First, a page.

6. What is breakpoint chlorination?
    It is the process of using a very high dose of chlorine to destroy ammonia. It is sometimes also known as superchlorination.

    7. Does breakpoint chlorination reduce chloramines?
    Breakpoint chlorination can remove free ammonia and monochloramine from water supplies, but it has a number of drawbacks.

    First, it can be difficult to calculate the correct dosage needed to reach breakpoint accurately, and there is no guarantee that you will eliminate all combined chlorine compounds. And if you don't reach breakpoint, you may not eliminate any of them.

    Second, the presence of organic nitrogen compounds in pool and spa water will interfere with the effectiveness of the breakpoint process and limit its ability to reduce combined chlorine levels to zero.

    Third, corrective shocking with chlorine may keep you from using the pool or spa for a lengthy period of time due to excessively high chlorine levels.

    8. Does Oxone® reduce chloramines?
    Products containing Oxone® prevent chloramines from forming by oxidizing contaminants. Regular oxidizing with Oxone® keeps contaminant levels to a minimum, so the water remains clear and sparkling, allowing you to enjoy longer periods of uninterrupted swim time. And because Oxone® is chlorine-free, you don't have to worry about high chlorine levels; chloramines; unpleasant odors; or burning, irritated eyes.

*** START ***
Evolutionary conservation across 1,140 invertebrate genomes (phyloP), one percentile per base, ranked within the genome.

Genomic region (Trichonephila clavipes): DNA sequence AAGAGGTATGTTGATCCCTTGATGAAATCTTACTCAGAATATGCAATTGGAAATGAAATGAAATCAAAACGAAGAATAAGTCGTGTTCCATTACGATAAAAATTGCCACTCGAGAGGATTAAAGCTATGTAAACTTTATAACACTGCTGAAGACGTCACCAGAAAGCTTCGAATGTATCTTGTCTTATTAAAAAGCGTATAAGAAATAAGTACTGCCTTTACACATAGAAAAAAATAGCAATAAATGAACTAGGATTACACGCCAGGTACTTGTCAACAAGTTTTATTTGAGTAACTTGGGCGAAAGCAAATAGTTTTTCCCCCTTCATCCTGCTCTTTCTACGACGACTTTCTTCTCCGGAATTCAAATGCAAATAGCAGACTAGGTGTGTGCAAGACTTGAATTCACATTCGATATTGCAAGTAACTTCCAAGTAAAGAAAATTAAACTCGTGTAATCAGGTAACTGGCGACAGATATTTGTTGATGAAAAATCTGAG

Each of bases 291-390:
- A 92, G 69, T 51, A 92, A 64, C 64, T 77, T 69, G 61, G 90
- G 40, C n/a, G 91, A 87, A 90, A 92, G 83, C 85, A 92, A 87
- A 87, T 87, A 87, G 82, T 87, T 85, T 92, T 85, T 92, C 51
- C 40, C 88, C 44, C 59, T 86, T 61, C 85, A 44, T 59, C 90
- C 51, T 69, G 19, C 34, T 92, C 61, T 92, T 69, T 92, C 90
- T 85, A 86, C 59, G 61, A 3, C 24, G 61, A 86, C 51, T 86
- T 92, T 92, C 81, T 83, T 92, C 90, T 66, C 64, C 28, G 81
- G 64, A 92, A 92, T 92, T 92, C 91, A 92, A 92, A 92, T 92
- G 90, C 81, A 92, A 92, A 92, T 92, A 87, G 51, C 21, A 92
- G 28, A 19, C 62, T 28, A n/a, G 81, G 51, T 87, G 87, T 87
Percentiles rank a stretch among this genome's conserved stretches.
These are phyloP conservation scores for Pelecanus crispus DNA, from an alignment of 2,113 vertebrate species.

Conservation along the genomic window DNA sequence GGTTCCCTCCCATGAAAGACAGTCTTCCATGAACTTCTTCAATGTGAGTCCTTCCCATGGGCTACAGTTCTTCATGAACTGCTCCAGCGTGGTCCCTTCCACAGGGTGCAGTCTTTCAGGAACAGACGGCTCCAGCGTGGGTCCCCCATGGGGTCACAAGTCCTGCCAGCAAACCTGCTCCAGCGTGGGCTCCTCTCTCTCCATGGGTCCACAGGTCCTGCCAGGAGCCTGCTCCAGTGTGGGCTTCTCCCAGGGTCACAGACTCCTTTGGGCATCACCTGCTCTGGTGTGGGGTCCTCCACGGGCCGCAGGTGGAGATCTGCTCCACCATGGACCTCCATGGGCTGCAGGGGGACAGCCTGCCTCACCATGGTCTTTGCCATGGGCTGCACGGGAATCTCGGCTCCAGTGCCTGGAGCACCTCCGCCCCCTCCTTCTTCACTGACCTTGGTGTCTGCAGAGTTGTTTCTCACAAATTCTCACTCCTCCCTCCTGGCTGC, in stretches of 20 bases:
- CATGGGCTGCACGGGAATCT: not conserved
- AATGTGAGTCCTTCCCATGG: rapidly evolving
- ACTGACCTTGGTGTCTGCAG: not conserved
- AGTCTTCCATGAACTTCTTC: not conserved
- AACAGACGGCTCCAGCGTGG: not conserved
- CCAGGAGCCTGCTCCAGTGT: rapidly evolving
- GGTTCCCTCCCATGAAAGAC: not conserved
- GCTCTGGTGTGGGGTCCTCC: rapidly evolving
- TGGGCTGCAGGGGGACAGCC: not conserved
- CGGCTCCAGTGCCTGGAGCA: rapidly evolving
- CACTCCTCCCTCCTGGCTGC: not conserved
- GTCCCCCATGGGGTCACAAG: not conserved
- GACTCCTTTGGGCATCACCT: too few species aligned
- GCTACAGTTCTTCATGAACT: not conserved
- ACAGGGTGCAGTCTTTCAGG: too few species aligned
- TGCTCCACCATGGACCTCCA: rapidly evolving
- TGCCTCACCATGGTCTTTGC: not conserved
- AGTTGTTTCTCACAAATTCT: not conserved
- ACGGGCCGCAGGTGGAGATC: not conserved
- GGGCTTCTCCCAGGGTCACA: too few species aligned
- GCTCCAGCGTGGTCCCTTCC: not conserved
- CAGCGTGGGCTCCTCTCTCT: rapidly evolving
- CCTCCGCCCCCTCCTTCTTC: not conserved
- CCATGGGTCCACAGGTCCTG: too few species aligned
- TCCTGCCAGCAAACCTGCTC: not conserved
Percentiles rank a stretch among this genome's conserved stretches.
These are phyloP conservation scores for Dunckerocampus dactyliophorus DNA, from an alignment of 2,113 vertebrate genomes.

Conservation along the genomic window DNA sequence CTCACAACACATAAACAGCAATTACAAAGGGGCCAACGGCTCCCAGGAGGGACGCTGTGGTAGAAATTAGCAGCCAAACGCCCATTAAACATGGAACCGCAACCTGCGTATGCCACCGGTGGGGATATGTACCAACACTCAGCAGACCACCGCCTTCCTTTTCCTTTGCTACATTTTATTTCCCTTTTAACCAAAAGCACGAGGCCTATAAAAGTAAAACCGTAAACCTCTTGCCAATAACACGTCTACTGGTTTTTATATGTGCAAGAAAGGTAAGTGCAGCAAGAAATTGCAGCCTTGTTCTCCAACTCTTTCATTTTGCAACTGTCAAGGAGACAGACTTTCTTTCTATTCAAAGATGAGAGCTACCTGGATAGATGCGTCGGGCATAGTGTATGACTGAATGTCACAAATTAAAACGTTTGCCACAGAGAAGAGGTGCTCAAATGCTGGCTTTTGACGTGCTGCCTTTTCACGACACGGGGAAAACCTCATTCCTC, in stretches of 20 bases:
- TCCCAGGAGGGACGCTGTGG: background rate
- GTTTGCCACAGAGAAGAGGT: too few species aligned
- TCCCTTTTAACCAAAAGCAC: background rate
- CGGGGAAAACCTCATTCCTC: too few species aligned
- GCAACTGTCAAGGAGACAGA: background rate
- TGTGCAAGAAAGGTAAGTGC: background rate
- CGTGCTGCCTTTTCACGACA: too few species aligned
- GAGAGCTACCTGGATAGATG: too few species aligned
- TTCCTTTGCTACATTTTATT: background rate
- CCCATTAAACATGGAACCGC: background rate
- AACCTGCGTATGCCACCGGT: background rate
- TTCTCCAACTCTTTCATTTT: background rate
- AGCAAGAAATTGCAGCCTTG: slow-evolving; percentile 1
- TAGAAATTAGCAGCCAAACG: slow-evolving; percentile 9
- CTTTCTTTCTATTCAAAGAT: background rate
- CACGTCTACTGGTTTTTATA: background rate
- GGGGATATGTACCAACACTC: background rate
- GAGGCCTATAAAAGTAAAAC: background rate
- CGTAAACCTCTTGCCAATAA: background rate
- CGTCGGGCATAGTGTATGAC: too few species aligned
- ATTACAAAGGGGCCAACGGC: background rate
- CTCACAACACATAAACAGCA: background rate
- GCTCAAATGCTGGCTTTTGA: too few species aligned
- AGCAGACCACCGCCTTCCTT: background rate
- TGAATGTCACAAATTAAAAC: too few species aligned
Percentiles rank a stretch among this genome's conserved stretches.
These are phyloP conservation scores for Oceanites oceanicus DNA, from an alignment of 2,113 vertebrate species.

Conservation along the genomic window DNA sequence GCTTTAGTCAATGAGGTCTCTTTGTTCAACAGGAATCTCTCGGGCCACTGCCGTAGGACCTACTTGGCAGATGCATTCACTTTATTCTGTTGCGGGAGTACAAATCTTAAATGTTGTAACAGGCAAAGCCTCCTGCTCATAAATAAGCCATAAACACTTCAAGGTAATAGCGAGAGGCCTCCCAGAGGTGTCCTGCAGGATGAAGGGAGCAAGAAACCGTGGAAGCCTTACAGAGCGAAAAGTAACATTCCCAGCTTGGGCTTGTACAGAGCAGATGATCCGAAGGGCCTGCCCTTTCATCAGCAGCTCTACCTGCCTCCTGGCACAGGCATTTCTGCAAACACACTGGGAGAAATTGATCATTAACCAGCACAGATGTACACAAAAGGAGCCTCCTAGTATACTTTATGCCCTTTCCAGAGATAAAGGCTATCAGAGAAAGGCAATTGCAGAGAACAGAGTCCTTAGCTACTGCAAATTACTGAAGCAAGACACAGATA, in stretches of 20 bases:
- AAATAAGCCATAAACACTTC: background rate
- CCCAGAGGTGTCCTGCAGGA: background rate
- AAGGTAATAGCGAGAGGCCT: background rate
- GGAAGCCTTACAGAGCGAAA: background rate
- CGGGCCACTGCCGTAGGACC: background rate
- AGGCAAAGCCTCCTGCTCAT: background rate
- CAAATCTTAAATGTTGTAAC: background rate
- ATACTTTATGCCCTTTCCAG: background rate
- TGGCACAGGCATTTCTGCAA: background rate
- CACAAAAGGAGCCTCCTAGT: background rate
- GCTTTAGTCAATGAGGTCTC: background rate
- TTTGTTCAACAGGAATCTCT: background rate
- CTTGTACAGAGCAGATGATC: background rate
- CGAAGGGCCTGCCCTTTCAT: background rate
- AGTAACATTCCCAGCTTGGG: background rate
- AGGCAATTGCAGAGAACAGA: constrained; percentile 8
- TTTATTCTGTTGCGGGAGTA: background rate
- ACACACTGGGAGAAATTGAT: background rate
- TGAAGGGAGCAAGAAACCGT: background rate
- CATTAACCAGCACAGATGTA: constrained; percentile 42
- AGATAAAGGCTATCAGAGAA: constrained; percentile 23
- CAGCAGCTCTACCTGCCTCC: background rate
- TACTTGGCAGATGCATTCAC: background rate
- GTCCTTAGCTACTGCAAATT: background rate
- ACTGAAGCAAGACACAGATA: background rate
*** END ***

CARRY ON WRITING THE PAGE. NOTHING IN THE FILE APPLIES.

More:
9. When should I shock with chlorine?
    If you use products containing Oxone® regularly and follow a recommended pool care program, you shouldn't need to conduct chlorine shocking at all. If your pool has been left untended for a long period of time, if chlorine residuals have not been maintained, or if algae growth is significant, it may be necessary to use chlorine shocking to kill algae and restore water quality.


    The thing I don't understand is you are touting a system that you've helped many and it works but there are many knowledgeable people who tout a different system, they have helped many people and it works. This system was "developed" by Ben over at poolforum and is being practiced by the people here. I mentioned calcium and I was told "NO NEED TO USE CALCIUM" - I got that over poolforum. Ben (his system your using) said that if a vinyl pool has a heater you need to worry about calcium - years ago; at least thats what I remember. Dichlor is not BAD, the CYA situation was discussed by Chem Geek and myself and I appreciate his time. Are you the only true and right system - of course not. I originally came here to learn and thought people here have an open mind. Apparently not! Basically it seems that there is a "do what I say" mentality by some of the people here.

    FWIW, I give out a lot of info myself and helped people with both pools and spas. I am not in the business but have learned through the years that somethings work and others don't. Most of what I learned about water care was from the poolforum but in reality the BBB is not the only system there is. Everyone who I have helped had a better experience with their pool or spa afterwards.
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  9. Back To Top    #9
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    Quote Originally Posted by Vinny
    As far as MPS - I looked onto the website and copied the info here. There is nothing that says it doesn't destroy CC as a matter of fact it suggests to use it instead of superchlorination on a weekly basis. This would indicate to me that it is used to get rid of CC - Please point me in the right direction.